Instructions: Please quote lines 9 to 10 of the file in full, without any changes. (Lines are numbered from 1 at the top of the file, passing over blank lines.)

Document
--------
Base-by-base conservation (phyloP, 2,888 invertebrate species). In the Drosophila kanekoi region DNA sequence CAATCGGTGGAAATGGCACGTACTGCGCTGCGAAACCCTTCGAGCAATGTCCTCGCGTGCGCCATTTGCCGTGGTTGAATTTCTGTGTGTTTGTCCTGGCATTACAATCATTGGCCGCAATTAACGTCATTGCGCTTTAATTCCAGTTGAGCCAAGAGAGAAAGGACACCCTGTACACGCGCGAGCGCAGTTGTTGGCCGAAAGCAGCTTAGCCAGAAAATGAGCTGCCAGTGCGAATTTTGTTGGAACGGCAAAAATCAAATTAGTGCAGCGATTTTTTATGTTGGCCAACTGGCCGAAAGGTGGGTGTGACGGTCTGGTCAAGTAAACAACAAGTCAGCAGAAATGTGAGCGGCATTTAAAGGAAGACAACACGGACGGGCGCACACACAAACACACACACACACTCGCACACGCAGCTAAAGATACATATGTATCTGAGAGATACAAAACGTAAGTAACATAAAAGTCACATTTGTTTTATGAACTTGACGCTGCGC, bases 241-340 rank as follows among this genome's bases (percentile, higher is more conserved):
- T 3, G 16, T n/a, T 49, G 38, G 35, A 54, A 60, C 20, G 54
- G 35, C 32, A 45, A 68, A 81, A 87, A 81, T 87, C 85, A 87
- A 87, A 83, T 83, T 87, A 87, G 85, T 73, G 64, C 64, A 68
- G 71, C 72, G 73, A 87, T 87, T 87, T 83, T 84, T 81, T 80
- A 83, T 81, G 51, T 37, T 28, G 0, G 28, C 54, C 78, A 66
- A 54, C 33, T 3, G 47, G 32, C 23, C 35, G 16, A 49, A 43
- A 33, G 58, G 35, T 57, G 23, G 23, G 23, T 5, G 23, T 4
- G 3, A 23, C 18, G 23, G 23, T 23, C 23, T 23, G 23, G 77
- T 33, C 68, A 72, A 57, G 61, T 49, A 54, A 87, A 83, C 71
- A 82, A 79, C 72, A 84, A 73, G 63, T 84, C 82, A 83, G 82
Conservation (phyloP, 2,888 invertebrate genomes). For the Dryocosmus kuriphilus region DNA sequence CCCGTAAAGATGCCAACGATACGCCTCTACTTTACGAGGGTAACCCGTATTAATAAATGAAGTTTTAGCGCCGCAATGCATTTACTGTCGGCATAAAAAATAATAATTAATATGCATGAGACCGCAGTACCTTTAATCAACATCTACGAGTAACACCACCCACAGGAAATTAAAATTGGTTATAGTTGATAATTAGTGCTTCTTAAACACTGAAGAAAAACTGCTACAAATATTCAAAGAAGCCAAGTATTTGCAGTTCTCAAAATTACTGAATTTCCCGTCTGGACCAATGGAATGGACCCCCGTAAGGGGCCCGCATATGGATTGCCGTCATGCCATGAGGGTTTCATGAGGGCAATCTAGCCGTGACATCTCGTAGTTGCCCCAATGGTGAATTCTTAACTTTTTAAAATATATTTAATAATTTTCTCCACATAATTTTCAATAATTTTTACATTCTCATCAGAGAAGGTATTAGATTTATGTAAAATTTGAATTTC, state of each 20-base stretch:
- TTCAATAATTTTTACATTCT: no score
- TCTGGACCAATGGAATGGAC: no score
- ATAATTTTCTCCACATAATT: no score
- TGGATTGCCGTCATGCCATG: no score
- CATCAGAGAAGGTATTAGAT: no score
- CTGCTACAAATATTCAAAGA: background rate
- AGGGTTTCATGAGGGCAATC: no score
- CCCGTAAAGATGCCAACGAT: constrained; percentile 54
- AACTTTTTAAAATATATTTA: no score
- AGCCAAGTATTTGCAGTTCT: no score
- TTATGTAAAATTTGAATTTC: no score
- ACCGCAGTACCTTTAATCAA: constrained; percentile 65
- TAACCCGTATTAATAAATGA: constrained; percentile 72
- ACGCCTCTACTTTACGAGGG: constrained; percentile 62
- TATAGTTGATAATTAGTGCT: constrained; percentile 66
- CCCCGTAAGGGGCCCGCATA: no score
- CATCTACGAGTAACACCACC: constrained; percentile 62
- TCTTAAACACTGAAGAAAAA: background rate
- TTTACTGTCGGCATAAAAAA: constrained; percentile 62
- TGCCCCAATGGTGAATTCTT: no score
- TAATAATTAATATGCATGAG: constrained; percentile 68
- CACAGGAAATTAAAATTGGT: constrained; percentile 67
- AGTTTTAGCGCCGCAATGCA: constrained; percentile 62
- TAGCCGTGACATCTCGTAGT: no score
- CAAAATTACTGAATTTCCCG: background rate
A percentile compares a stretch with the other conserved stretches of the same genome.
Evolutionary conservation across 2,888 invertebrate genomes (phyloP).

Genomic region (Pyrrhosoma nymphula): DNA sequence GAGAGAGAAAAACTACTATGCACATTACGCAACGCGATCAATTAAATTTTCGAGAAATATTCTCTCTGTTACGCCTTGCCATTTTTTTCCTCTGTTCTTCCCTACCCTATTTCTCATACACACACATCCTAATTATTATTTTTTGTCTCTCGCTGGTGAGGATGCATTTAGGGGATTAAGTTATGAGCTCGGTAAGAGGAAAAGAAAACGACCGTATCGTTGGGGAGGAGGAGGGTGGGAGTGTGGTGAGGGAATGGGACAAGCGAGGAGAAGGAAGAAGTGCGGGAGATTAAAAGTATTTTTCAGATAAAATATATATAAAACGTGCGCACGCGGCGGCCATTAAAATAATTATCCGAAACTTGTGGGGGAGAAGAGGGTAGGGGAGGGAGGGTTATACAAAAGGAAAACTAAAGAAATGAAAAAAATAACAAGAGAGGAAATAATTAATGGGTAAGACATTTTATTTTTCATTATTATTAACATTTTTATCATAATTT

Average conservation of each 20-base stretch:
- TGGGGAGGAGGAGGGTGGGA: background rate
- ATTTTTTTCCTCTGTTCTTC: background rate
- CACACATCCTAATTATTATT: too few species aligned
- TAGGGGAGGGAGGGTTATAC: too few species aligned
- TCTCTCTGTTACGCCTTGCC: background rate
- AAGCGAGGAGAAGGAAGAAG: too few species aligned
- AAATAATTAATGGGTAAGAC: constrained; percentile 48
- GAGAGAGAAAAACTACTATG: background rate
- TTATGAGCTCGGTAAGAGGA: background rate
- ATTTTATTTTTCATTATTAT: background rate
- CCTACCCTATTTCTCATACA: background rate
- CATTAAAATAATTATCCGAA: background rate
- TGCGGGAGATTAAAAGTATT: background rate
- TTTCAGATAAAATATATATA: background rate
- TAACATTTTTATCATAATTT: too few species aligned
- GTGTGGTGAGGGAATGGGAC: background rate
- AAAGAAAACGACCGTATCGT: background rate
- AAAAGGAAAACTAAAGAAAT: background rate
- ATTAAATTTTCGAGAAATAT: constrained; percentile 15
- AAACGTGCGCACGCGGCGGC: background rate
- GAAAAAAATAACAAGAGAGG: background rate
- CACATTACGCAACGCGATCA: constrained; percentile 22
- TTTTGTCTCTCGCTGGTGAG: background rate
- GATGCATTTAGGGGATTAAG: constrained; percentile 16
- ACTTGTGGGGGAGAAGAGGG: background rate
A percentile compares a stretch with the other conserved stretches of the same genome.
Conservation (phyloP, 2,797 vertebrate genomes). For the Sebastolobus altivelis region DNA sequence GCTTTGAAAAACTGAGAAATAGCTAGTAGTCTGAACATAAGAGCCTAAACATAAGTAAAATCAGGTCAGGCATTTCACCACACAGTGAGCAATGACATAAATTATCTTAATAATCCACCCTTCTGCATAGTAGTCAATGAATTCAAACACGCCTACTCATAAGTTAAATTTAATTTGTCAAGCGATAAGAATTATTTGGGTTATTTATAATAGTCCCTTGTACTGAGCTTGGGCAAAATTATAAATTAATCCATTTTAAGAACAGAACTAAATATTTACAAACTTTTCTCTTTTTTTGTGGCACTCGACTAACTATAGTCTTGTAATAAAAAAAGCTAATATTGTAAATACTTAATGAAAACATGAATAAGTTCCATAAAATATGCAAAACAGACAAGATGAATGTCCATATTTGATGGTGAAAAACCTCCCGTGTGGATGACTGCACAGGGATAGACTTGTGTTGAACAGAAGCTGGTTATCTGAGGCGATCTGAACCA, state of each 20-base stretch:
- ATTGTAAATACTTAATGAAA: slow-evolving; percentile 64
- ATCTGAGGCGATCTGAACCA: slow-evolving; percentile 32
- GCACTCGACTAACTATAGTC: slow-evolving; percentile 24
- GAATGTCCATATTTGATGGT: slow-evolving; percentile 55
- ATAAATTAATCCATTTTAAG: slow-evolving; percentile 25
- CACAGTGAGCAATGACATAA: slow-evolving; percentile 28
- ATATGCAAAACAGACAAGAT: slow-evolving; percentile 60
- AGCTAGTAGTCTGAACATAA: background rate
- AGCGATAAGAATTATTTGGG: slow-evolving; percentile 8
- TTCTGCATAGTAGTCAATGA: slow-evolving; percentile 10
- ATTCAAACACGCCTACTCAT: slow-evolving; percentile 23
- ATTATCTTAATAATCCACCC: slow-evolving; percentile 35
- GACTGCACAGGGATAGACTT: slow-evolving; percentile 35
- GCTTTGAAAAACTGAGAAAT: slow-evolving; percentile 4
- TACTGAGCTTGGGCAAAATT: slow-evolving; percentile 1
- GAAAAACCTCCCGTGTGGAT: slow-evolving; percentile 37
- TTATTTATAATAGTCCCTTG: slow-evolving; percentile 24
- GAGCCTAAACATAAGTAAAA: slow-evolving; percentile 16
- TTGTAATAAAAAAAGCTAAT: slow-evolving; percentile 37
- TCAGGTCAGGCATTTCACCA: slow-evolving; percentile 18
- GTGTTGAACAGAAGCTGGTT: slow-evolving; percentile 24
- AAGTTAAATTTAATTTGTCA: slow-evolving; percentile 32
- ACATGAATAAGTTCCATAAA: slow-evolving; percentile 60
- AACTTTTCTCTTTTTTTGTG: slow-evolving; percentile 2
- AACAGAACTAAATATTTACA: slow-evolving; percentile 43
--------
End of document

- G 3, A 23, C 18, G 23, G 23, T 23, C 23, T 23, G 23, G 77
- T 33, C 68, A 72, A 57, G 61, T 49, A 54, A 87, A 83, C 71